Recalling experience of leaky homes: 30 years back
by Ian Ritchie
My first, first hand experience of a leaky home was almost 30 years ago: a two year old, two storey house on two acres. We moved in while the subdivision title was coming through.
It rained and the water flowed across the inside lower floor.
I refused to complete an unconditional contract. At that stage there was only one legal precedent for doing this in the Commonwealth. I finished up getting my deposit back after declining to buy it for half? the price on an 'as is where is' basis. A "mediation" session was involved with the City Engineer and City Building Inspector. I knew that the extensive file on the house had disappeared, a promised enquiry had not taken place, the alcoholic building inspector at the time had been prematurely retired. One of my main memories is that during the meeting I called the City Building Inspector a liar and at the end of the meeting he shook me by the hand, I think respectfully.
What made the difference was that I held the trump card and got what I wanted.
After that I followed the reporting of "similar" cases in New Zealand. The government department most interested shortly after decided to move towards law changes top absolve local authorities from responsibility for inappropriate permits or inspections.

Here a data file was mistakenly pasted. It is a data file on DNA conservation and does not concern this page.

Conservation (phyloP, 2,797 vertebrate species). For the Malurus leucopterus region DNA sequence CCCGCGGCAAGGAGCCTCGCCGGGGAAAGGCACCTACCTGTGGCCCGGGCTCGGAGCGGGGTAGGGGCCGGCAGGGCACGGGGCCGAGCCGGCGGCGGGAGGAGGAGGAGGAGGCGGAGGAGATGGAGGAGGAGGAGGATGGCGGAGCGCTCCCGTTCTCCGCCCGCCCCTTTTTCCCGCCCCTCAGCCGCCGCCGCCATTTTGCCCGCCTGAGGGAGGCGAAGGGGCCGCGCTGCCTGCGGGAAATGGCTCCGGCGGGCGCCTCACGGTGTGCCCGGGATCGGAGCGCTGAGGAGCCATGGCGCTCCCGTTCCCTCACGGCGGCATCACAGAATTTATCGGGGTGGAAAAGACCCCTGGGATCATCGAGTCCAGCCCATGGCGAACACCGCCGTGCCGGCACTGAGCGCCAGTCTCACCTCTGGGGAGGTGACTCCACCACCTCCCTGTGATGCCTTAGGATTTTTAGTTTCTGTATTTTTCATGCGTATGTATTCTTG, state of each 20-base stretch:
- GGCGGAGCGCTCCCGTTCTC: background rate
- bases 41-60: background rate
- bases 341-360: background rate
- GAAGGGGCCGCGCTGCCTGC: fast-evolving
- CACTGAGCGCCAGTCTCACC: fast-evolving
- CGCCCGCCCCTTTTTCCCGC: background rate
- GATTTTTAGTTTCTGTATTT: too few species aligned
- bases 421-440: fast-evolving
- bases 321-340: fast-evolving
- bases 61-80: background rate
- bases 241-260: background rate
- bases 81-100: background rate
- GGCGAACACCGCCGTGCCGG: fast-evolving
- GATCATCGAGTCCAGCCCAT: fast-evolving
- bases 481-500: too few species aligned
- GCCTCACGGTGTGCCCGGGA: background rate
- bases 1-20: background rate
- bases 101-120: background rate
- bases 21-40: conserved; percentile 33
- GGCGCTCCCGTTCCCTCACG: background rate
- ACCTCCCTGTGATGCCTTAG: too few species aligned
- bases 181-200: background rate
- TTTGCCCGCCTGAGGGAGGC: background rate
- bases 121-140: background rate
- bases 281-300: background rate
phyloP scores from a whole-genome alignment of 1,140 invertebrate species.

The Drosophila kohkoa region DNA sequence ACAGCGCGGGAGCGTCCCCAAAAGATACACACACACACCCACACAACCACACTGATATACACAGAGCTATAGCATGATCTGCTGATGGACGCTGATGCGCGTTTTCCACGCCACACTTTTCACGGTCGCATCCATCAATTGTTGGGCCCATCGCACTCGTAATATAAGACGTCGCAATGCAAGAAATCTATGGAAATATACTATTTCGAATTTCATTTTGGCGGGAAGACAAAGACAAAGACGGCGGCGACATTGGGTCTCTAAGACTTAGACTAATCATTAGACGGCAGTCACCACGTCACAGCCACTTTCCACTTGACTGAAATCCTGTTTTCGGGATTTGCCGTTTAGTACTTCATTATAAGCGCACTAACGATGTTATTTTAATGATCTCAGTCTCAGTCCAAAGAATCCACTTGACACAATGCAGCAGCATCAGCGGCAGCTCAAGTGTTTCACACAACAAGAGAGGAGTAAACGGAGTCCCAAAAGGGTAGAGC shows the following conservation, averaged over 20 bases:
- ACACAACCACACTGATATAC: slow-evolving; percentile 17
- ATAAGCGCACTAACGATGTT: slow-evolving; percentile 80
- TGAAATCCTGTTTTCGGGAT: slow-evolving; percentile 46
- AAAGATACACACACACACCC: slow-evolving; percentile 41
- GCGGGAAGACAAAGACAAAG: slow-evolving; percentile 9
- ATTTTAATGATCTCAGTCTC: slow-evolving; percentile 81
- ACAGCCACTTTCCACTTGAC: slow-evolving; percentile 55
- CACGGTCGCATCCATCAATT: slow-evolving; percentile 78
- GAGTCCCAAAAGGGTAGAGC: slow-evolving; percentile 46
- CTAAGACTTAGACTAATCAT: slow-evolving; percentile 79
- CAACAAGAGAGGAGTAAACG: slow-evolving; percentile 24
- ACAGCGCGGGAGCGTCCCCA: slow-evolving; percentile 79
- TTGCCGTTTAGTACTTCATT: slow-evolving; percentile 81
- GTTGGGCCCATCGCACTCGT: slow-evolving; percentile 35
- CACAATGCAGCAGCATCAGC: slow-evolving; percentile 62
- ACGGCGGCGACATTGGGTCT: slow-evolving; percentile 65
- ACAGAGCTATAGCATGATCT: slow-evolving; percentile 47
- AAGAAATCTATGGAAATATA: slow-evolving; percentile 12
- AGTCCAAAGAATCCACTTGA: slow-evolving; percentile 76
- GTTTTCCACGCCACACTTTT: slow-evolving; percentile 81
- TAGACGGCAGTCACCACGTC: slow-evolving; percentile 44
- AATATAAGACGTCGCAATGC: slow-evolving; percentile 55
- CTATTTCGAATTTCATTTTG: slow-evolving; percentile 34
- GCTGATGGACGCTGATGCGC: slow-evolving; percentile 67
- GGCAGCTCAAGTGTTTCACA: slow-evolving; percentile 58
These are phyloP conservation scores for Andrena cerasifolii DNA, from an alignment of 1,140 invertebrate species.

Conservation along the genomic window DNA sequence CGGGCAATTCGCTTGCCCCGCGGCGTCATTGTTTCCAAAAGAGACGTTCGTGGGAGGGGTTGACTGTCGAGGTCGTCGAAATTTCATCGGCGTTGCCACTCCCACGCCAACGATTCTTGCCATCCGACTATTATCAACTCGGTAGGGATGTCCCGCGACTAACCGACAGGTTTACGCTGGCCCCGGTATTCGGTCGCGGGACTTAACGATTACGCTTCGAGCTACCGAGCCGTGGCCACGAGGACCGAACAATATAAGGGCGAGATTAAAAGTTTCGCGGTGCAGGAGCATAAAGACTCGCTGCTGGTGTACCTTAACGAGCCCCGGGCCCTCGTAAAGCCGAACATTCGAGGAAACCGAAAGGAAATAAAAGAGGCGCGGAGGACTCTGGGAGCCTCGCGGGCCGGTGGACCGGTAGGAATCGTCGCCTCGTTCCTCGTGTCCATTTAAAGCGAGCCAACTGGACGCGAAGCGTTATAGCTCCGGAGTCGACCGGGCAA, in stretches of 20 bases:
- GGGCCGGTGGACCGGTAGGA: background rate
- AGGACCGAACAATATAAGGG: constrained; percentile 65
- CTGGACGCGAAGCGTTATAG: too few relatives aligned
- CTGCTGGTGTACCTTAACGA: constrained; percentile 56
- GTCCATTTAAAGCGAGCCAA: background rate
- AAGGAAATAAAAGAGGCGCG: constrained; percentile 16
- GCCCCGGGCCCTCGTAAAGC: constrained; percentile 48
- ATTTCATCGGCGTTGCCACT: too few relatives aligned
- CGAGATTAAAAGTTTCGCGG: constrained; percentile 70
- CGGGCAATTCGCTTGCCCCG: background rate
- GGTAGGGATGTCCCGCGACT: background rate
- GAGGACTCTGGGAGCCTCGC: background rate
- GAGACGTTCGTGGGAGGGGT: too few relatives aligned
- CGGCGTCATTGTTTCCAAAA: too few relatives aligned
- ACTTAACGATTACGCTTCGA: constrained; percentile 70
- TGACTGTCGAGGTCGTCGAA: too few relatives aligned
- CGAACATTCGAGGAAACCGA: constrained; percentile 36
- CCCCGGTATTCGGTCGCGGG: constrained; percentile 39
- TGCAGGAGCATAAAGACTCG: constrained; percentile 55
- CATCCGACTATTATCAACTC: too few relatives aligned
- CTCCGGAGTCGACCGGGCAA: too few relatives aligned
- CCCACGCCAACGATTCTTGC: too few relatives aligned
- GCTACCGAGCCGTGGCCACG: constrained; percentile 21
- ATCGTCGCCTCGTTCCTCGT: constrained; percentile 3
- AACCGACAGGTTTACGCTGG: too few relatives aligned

My next experience of mediation was at a Disputes Tribunal as a support person. Informal - no way. The one thing that really impressed me was that nothing the complainant said carried any wait unless the offending company representatives agreed, which they had no intention of doing. The result was that while the company responsible for the totally inadequate job was slightly inconvenienced, the complainant essentially got nothing.
I have heard the same story from Tenancy Tribunal hearings and other Disputes Tribunal hearings.
'No lawyers involved' means, as some current 'leaking home owners' who have been through the process have said, that the power lies with the company. The complainant has no power or leverage at all. Generally everything they say will be contested, their word will not be accepted unless every point is supported by an independent professional expert on the matter.
The mediator at the hearing I was at was intent on a settlement and went for the lowest, least significant point for settlement and then persuaded the parties, neither of whom wanted it, to agree as there was no other way forward, and it was what he would have ruled if he had had to.
In the case of the government's 'Leaky Homes Mediation Service', there is no power to enforce, the same limitations will apply and I suggest that few if any 'leaky home' owners will be dealing with sufficiently willing other parties to enable a satisfactory result for them, to be achieved.
The confidentiality of settlements also makes the system a farce as it means that there are no precedents set that can be used as bargaining chips.
The only effective course I can see is for 'leaky home owners' with a common target / company / developer etc to get together to take a class court action, to gain the strength to fight for the chance of a decent settlement.
All the best